Blog: Is there a role for Body Worn Cameras in security monitoring?
Robert Browne, partner at McKeever Rowan Solicitors in Dublin, reflects on whether the law allows anyone to secretly keep watch and record our movements.
Celebrity chef, Gordon Ramsay may have felt justified in spying on his fifteen year old daughter and her boyfriend in her bedroom. Ramsay used his son’s ‘Go-Pro’, “one of those secret little cameras”, as he put it, to keep an eye on the pair as they studied together for tests. But is anyone allowed to secretly keep watch and record our movements?
The answer to that is that it depends on where you are and what you are doing. In November 2015, Google Street View captured images of a woman in a compromising position (urinating in public!) on a side-street of a city in the Netherlands but unfortunately, failed to pixelate or blur the face, leaving her recognisable from certain angles. Recognisable images recorded by the Google car or indeed, any CCTV cameras, except those used in a private residence, are “personal data”. These recordings are subject to Data Protection laws, meaning that certain rules must be observed.
Surveillance in public areas is a necessity for a number of reasons, such as, to prevent or combat crime and to safeguard the public. The day after the ISIS terror attacks in Paris in November 2015, Army Ranger Wing troops patrolled the rooftops of Dublin’s Dundrum Town Centre. The troops were engaged in exercises in anticipation of the moderate threat of an ISIS attack on the busy south-side shopping centre. It is to be expected that the comings and goings of shoppers and others will be subjected to high level security monitoring.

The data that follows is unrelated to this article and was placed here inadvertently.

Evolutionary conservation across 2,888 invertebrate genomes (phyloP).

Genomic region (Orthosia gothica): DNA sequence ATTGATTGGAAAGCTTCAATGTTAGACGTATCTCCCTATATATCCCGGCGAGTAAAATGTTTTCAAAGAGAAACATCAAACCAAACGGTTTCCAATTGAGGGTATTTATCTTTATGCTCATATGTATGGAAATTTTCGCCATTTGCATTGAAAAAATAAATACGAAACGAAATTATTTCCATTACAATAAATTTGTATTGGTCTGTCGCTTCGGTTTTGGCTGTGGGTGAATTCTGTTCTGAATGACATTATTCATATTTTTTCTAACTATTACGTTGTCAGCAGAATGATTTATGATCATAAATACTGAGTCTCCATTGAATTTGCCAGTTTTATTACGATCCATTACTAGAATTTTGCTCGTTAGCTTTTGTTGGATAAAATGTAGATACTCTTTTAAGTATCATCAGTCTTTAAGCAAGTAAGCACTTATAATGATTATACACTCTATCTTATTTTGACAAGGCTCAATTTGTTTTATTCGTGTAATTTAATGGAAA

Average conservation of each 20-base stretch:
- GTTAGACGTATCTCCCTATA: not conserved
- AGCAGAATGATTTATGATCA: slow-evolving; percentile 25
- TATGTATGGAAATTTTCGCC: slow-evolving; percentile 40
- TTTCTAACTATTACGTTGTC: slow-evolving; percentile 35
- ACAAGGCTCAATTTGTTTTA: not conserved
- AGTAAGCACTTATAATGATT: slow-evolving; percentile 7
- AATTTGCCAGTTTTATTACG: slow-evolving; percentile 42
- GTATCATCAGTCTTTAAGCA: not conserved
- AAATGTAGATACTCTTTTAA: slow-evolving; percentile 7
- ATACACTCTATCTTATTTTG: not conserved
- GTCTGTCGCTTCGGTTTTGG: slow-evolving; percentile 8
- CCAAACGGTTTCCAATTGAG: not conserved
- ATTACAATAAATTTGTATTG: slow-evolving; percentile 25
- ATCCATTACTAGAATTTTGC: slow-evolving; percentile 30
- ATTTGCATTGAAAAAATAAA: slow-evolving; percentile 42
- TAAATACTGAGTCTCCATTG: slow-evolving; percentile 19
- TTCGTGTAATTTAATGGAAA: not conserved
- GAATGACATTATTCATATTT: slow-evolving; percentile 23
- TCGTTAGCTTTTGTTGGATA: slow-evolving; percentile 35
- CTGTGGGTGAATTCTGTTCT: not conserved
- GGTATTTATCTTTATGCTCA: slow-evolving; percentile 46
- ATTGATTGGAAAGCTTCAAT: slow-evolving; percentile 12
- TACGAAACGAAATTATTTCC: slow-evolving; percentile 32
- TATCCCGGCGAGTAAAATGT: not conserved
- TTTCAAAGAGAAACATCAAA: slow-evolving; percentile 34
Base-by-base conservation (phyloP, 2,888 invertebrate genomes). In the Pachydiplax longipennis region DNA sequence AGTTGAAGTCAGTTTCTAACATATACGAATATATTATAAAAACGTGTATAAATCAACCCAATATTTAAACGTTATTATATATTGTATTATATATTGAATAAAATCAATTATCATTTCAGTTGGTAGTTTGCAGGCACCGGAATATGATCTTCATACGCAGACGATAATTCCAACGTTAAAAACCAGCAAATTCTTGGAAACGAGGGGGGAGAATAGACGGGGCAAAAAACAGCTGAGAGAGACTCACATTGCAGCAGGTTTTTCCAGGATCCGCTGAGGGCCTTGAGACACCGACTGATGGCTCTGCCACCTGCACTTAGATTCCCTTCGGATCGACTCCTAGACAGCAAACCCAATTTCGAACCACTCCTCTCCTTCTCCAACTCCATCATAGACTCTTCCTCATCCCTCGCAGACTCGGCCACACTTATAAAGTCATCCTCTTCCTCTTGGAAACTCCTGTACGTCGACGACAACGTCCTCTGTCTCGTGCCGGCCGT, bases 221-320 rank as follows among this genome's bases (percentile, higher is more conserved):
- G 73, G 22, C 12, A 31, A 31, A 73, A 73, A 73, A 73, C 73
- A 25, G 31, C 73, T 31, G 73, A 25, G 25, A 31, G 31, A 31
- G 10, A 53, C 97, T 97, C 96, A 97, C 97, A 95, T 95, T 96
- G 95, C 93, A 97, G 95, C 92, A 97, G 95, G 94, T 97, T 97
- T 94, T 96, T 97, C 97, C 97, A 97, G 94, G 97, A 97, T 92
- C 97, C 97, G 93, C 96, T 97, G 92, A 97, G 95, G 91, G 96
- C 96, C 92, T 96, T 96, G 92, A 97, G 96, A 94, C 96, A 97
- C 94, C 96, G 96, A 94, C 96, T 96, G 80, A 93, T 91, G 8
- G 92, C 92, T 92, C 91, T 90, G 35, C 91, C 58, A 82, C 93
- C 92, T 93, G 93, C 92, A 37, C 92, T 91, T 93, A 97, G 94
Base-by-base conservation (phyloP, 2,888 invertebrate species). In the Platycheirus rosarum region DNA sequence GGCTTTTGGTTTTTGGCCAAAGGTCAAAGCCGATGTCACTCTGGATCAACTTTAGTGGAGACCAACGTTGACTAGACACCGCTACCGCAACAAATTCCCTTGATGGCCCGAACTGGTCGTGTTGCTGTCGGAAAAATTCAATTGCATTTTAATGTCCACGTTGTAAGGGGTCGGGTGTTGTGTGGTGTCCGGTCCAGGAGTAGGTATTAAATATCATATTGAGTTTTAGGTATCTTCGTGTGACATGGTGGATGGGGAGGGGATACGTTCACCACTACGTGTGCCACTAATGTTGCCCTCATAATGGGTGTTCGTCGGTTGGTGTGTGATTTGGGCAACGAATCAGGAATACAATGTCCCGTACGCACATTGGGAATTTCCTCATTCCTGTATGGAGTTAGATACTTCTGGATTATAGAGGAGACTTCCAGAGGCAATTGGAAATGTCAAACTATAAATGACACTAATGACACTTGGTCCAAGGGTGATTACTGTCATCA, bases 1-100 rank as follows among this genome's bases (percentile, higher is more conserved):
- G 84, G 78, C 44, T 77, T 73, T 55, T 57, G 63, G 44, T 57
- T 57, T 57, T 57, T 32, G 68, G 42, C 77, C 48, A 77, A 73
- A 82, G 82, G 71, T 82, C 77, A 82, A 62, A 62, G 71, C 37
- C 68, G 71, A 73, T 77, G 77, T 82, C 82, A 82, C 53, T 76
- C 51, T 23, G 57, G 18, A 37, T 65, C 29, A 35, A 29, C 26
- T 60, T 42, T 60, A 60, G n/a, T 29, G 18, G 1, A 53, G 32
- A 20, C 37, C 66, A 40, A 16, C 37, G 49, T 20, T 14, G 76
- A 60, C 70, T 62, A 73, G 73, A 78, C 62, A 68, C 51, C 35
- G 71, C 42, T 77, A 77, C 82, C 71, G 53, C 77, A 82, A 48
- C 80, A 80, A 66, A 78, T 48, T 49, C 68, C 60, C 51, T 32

It seems that surveillance and recordings are here to stay. In February 2014, a District Court Judge was critical of a business that had not provided Gardaí with CCTV footage in support of its claim that an expensive mobile phone had been stolen from one of its premises. The CCTV footage was said to be “integral” to the prosecution of the case.
Camera phones, body worn cameras (such as ‘the Go-Pro’) as well as drones (unmanned aerial vehicles) are now widely available. There is already a proliferation of fixed CCTV on our streets, in public buildings and in places of business. Many businesses may consider making use of new mobile devices for monitoring purposes. However, it is no easy task to achieve the proper balance between benefitting from technology’s marvellous advances, while taking care not to invade a person’s ‘private space’, even in public places. Businesses needs to accommodate and plan for the presence of these new monitoring devices.
There is a very thin line between freedom of expression and the right to carry on a business, and the competing rights of individuals to privacy and data protection.
Use of Mobile Camera Devices: Points to note:
Where a business wishes to employ mobile camera devices, perhaps alongside more traditional CCTV systems, there are a number of points to bear in mind:
Risk and Privacy Impact Assessments
In this regard, it is vital that businesses carry out a thorough review of their Data Protection policy to include a Risk Assessment and a Privacy Impact Assessment on the specific need for, and the protocols around, the operation of body worn cameras or mobile cameras before they are put into use.
Where a business engages an independent security company (a data processor) to perform its security surveillance, it has a duty to ensure that its contract with the security company contains clear terms of reference to ensure that its methods of surveillance are appropriate and lawful.
The operation of drones over 1 kg, requires registration with the Irish Aviation Authority according to recent new laws. A drone cannot fly over an assembly of people or over urban areas. An operator of a drone over 4 kg must undergo safety training.